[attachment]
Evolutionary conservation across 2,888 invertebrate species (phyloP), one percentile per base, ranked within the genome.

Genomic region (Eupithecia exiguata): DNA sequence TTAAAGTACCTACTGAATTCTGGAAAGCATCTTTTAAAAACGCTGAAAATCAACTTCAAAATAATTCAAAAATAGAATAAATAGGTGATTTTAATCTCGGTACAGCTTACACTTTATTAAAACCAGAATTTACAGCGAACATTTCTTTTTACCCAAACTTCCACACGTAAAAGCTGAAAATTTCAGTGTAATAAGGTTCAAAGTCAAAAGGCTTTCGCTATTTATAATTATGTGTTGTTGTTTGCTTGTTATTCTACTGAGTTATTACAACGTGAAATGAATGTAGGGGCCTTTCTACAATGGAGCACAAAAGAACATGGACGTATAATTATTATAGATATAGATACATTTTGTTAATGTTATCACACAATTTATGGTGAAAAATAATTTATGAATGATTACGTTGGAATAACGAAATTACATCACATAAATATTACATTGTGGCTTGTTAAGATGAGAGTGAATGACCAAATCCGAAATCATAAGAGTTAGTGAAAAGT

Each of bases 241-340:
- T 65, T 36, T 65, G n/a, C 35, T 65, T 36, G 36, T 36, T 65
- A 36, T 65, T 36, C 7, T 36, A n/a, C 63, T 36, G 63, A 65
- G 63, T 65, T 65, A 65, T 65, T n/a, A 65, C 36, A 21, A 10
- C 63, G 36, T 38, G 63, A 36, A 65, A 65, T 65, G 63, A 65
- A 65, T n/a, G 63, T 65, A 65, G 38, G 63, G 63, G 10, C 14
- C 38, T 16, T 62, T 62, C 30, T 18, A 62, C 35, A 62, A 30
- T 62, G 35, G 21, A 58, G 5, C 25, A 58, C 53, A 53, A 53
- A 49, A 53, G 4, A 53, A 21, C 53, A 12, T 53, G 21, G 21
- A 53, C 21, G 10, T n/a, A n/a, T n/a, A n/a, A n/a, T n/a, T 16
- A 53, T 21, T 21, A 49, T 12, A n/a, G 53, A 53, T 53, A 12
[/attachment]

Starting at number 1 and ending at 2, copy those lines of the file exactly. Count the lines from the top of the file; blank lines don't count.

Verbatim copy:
Evolutionary conservation across 2,888 invertebrate species (phyloP), one percentile per base, ranked within the genome.

Genomic region (Eupithecia exiguata): DNA sequence TTAAAGTACCTACTGAATTCTGGAAAGCATCTTTTAAAAACGCTGAAAATCAACTTCAAAATAATTCAAAAATAGAATAAATAGGTGATTTTAATCTCGGTACAGCTTACACTTTATTAAAACCAGAATTTACAGCGAACATTTCTTTTTACCCAAACTTCCACACGTAAAAGCTGAAAATTTCAGTGTAATAAGGTTCAAAGTCAAAAGGCTTTCGCTATTTATAATTATGTGTTGTTGTTTGCTTGTTATTCTACTGAGTTATTACAACGTGAAATGAATGTAGGGGCCTTTCTACAATGGAGCACAAAAGAACATGGACGTATAATTATTATAGATATAGATACATTTTGTTAATGTTATCACACAATTTATGGTGAAAAATAATTTATGAATGATTACGTTGGAATAACGAAATTACATCACATAAATATTACATTGTGGCTTGTTAAGATGAGAGTGAATGACCAAATCCGAAATCATAAGAGTTAGTGAAAAGT